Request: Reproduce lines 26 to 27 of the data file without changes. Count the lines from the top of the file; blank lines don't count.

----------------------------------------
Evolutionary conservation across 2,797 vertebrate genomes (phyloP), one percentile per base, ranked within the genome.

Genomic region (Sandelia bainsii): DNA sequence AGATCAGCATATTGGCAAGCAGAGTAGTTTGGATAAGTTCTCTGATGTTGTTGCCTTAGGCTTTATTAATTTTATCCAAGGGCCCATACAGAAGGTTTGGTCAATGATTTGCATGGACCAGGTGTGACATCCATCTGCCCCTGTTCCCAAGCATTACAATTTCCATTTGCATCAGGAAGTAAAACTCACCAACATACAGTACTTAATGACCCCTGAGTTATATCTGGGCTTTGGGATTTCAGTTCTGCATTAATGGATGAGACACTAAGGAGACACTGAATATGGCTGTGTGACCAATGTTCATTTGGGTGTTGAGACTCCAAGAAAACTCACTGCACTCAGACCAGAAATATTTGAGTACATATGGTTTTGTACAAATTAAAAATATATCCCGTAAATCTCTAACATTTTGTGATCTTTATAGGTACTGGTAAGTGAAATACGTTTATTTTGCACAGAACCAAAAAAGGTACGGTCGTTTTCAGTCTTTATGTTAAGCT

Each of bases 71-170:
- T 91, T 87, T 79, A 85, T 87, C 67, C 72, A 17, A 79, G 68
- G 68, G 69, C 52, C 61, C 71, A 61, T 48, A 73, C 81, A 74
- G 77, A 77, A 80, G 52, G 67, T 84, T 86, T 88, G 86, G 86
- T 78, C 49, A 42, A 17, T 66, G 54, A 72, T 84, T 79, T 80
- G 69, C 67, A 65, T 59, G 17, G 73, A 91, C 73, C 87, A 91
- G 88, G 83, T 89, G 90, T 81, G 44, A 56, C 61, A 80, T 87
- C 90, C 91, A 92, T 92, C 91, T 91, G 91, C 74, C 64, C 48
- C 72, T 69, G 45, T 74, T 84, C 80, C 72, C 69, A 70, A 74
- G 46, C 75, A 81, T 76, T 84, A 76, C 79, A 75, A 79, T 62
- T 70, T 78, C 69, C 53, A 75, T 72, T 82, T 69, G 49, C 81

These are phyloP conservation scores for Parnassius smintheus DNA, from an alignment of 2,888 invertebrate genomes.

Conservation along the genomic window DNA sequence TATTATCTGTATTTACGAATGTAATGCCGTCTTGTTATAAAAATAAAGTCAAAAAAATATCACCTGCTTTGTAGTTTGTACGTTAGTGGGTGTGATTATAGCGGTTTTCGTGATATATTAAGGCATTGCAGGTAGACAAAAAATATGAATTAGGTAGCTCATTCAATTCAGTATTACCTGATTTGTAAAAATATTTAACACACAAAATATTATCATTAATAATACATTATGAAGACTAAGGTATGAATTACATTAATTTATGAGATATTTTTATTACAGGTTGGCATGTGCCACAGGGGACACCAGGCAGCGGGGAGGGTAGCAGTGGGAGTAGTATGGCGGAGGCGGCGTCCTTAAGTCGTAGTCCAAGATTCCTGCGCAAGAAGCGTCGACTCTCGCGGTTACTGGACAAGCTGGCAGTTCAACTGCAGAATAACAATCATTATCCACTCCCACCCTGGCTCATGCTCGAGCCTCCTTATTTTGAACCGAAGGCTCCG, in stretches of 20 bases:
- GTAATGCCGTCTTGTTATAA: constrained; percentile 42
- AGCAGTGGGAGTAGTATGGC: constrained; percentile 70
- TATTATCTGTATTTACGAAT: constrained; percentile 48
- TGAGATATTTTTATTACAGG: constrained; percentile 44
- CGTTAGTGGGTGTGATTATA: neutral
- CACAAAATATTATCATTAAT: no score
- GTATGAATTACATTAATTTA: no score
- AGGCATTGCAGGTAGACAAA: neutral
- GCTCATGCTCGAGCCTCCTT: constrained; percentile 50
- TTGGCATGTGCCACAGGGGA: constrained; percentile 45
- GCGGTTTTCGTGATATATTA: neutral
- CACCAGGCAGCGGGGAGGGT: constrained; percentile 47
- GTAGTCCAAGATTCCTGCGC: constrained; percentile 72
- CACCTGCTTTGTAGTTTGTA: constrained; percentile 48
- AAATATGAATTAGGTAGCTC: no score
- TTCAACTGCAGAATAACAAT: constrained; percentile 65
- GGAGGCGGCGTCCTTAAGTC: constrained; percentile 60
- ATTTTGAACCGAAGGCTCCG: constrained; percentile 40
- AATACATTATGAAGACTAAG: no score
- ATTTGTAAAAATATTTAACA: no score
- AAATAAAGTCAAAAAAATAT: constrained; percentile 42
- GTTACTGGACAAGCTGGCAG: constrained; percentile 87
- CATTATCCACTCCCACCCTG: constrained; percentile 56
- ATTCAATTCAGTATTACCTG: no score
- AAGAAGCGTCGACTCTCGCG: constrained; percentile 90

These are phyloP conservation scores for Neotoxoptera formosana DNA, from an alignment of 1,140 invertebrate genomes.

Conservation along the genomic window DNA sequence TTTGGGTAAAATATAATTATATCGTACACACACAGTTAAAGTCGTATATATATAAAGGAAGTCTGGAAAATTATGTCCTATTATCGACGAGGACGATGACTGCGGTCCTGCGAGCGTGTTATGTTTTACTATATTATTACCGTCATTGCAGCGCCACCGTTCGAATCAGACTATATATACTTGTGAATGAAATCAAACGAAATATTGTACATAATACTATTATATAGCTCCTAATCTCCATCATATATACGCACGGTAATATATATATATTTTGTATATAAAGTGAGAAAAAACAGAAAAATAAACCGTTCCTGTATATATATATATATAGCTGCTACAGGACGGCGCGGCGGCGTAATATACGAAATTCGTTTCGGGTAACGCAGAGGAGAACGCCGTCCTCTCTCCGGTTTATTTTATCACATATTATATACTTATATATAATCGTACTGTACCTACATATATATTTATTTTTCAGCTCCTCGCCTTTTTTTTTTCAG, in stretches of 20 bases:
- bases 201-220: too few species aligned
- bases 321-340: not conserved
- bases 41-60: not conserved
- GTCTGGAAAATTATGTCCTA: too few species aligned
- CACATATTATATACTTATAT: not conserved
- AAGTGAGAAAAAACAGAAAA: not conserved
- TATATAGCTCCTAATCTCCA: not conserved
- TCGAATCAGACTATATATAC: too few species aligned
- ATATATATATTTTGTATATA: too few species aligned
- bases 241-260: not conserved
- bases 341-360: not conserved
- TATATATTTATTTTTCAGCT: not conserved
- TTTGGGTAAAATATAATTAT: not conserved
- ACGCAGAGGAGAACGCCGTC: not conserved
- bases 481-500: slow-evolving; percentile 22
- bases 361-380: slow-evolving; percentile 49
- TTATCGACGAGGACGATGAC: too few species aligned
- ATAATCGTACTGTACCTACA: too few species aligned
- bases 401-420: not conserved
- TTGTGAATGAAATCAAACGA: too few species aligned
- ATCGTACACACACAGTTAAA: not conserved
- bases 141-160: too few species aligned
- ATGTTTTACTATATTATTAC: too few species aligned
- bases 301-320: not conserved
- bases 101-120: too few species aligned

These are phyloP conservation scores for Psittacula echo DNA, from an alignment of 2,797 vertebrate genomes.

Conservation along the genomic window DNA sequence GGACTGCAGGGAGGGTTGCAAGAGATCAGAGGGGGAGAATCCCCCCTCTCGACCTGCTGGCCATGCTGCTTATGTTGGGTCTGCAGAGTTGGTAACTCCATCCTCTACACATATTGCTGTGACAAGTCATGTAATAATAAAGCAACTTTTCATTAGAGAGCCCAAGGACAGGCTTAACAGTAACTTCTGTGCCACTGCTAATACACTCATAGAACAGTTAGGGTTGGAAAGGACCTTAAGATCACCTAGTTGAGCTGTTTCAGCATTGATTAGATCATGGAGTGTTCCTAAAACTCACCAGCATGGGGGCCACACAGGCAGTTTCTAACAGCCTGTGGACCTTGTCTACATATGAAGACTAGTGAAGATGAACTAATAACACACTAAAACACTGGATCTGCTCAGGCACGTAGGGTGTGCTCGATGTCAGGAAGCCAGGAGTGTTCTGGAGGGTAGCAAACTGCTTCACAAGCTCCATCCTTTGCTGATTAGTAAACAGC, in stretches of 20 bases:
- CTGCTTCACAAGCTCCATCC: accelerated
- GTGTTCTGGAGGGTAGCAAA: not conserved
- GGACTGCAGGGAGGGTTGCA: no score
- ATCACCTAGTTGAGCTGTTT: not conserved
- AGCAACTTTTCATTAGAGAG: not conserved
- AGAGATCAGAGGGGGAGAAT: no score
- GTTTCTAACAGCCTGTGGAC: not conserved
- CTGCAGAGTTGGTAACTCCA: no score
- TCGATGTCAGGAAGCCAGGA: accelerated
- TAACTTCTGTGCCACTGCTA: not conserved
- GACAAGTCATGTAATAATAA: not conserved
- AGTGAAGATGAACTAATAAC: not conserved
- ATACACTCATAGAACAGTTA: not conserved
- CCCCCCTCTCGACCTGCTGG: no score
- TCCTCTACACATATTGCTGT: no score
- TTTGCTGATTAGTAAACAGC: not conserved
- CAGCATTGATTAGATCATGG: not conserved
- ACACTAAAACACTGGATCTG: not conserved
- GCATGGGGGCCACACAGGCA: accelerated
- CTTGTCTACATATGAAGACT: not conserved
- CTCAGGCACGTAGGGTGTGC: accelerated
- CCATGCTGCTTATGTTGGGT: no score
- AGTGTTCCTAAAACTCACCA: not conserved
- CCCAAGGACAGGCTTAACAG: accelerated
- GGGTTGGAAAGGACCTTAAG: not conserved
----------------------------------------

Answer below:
- GCGGTTTTCGTGATATATTA: neutral
- CACCAGGCAGCGGGGAGGGT: constrained; percentile 47